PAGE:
IL-6 has been implicated in regulating the expression of HIF-1 in some tumor cells[33]. Both intratumor-infiltrating macrophages and in vitro HepG2-TSN-exposed macrophages expressed large amounts of IL-6 (Figure 3A and 3B) while supernatants from HepG2 expressed low levels of IL-6 itself (data not shown). Based on these data, we hypothesize that tumor-induced autocrine IL-6 production might play a role in regulating miR-17, miR-20a, and thereafter HIF-2α expression in TAMs. We performed three sets of experiments to test this assumption:

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Figure 3. Role of IL-6 in downregulation of miR-17 and miR-20a and upregulation of HIF-2α expression in TAMs.

(A) Level of IL-6 mRNA in CD14+ cells isolated from non-tumoral (Non-) or intratumoral (Intra-) tissue of seven HCC patients was analyzed by qPCR. Results are presented as fold-changes. (B) Healthy PBMC-derived CD14+ cells were treated with medium alone or HepG2 TSN for 24h. IL-6 concentrations in the culture supernatants were determined by ELISA. (C, D, E) Healthy PBMC-derived CD14+ cells were treated HepG2 TSN and transfected with NC or si-IL-6R (C). Healthy PBMC-derived CD14+ cells were treated with medium, TCM, TCM with anti-IL-6, or TCM with IgG control for 7 days (D). Healthy PBMC-derived CD14+ cells were treated with medium alone or recombinant IL-6 for 7 days (E). MiR-17 and miR-20a in these cells were analyzed by qPCR. Expression of HIF-2α was determined by Western blotting. qPCR data were presented as fold-changes and normalized to ACTB for mRNA expression or RNU6B for miRNAs expression. Values represent the mean ± SEM for A and mean ± SD for the others. All data shown are representative of at least four separate experiments. *P<0.05, **P<0.01 compared with the indicated groups.

https://doi.org/10.1371/journal.pone.0077890.g003

First, monocytes were transfected with si-IL6R prior to exposure to HepG2 TSN. The results showed that knockdown of IL-6R in macrophages block the downregulation of miR-17 and miR-20a, and decreased the level of HIF-2α expression compared to NC-transfected controls (Figure 3C).

Next, conditioned medium from HepG2 TSN-exposed macrophages (TCM) was used to stimulate monocytes instead of HepG2 TSN. The results showed that TCM exerted similar effects on miR-17, miR-20a, and HIF-2α expression in macrophages as HepG2 TSN. Blockade of IL-6 with an IL-6-neutralizing antibody efficiently restored levels of miR-17, miR-20a (approximate 2.28-fold upregulated and 2.92-fold upregulated respectively), and abrogated induction of HIF-2α expression in macrophages compared to the IgG control group (Figures 3D and S4).

In the third set of experiments, recombinant human IL-6 was used to stimulate monocytes. As shown in Figure 3E, IL-6 induced a decrease in miR-17 and miR-20a, thus leading to increased HIF-2α expression in macrophages. Together, these data clearly show that autocrine IL-6 is involved in the downregulation of miR-17 and miR-20a and the upregulation of HIF-2α expression in TAMs.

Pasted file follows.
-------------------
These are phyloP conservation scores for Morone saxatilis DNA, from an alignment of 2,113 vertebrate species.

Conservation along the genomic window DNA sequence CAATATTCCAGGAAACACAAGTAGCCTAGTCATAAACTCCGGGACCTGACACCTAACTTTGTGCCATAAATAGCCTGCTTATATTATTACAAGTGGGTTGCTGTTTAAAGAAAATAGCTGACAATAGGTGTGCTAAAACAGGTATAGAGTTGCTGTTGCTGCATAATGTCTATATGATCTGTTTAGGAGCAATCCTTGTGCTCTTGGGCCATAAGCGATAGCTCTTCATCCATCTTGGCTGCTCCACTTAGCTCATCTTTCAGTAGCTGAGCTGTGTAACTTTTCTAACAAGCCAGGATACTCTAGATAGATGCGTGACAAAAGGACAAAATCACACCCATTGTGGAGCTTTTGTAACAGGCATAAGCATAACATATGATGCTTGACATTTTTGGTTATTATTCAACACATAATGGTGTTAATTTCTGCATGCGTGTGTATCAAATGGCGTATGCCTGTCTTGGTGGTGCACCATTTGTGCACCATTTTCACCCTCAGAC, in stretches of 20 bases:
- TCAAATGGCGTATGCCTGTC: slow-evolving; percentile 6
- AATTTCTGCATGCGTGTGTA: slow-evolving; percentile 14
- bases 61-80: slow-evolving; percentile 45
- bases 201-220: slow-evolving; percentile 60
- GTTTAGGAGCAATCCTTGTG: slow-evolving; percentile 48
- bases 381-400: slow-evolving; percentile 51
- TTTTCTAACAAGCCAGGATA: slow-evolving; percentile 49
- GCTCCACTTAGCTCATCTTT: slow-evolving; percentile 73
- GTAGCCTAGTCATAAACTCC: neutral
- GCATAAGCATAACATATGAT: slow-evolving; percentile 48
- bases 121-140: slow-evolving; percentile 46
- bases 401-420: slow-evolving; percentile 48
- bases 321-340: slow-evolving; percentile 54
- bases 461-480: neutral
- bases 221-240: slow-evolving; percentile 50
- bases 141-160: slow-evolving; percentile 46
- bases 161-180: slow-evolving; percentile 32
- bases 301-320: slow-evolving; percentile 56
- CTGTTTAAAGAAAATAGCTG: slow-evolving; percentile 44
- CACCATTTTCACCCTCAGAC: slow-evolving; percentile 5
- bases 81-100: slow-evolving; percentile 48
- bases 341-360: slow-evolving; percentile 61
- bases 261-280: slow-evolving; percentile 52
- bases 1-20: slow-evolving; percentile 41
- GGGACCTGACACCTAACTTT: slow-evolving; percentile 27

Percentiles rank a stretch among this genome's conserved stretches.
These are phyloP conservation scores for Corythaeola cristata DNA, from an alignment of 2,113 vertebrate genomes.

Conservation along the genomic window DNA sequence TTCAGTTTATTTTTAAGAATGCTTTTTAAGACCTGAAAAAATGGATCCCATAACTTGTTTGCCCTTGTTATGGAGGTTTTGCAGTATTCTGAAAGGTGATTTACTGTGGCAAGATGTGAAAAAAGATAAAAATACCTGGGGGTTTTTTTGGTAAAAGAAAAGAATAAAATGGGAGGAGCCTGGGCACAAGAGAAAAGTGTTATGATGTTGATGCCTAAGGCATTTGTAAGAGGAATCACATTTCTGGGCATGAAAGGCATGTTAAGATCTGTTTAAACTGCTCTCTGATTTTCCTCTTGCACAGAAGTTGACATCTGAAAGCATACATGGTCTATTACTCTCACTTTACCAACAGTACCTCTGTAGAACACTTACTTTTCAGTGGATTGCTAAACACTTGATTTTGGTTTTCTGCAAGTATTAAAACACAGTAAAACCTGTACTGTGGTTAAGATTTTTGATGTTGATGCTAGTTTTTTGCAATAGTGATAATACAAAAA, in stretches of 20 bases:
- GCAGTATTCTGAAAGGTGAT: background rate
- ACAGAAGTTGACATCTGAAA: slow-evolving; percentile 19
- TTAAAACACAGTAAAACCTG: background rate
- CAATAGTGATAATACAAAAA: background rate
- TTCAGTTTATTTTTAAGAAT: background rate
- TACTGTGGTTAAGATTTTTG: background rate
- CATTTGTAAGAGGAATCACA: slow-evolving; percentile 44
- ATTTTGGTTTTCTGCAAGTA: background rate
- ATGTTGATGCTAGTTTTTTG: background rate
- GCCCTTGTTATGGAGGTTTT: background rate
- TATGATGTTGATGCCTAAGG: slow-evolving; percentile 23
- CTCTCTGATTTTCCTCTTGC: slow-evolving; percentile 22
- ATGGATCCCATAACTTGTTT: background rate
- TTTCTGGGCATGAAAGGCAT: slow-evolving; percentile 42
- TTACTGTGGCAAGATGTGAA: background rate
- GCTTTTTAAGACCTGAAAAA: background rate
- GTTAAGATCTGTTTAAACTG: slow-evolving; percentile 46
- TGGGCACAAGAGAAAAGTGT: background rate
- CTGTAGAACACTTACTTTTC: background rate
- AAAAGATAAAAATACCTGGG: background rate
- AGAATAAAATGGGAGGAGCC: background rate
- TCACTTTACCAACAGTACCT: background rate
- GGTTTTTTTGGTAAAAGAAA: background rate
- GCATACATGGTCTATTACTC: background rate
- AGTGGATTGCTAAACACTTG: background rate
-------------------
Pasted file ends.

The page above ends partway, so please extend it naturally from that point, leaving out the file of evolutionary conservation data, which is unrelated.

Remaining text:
HIF-2α modulates proangiogenic gene expression in TAMs

The results described above showed that macrophages significantly upregulated HIF-2α expression following exposure to HepG2 TSN without a requirement for hypoxia. Therefore, we went on to investigate whether HIF-2α in TAMs still possessed proangiogenic capability via transcription of proangiogenic genes as it did under hypoxic conditions. As shown in Figure 4A, macrophages isolated from HCC tumor tissue expressed significantly higher levels of VEGFA and PDGFB mRNA compared to those detected in non-tumor-infiltrating macrophages (approximate 2.07-fold upregulated, P = 0.015 and approximate 2.33-fold upregulated, P = 0.011, respectively, n = 7). The increase in VEGFA and PDGFB was further confirmed in cultured macrophages exposed to HepG2 TSN in vitro (approximate 3.21-fold upregulated, P = 0.007 and approximate 2.68-fold upregulated, P = 0.026, respectively, Figure 4B). Transfection of si-HIF-2α abrogated TSN-induced upregulation of VEGFA and PDGFB expression in macrophages (Figure 4C), and transfection of a mixture of miR-17 and miR-20a showed similar effects to that of si-HIF-2α (Figure 4D). These data strongly indicate that HIF-2α is an active transcriptional effecter that could promote transcription of proangiogenic genes in TAMs under non-hypoxic conditions.

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Figure 4. HIF-2α modulates proangiogenic gene expression in TAMs.

(A) CD14+ cells were isolated from non-tumoral (Non-) or intratumoral (Intra-) tissue of seven HCC patients. (B) Healthy PBMC-derived CD14+ cells were treated with medium alone or HepG2 TSN for 7 days. (C, D) Healthy PBMC-derived CD14+ cells were treated with HepG2 TSN and transfected with NC, si-HIF-2α (C), or miR-17 and miR-20a mixture (D). Levels of VEGFA and PDGFB mRNA expression in these cells were analyzed by qPCR. Upper panel of C shows the knockdown efficiency of si-HIF-2α. All results are normalized to ACTB and presented as fold-changes. All data shown are representative of at least four separate experiments. *P<0.05, **P<0.01 compared with the indicated groups.

https://doi.org/10.1371/journal.pone.0077890.g004

Consistent with these results, macrophages treated with 95D or U251 TSN also produced large amount of IL-6, and blockage of IL-6 with an IL-6-neutralizing antibody efficiently restored levels of miR-17 and miR-20a expression in macrophages exposed to 95D or U251 TCM (Figure S5). Moreover, macrophages treated with 95D or U251 TSN significantly up-regulated the expression of VEGFA and PDGFB, and transfection of si-HIF-2α or a mixture of miR-17 and miR-20a could also markedly down-regulate the expression of these proangiogenic genes in TAMs (Figure S6).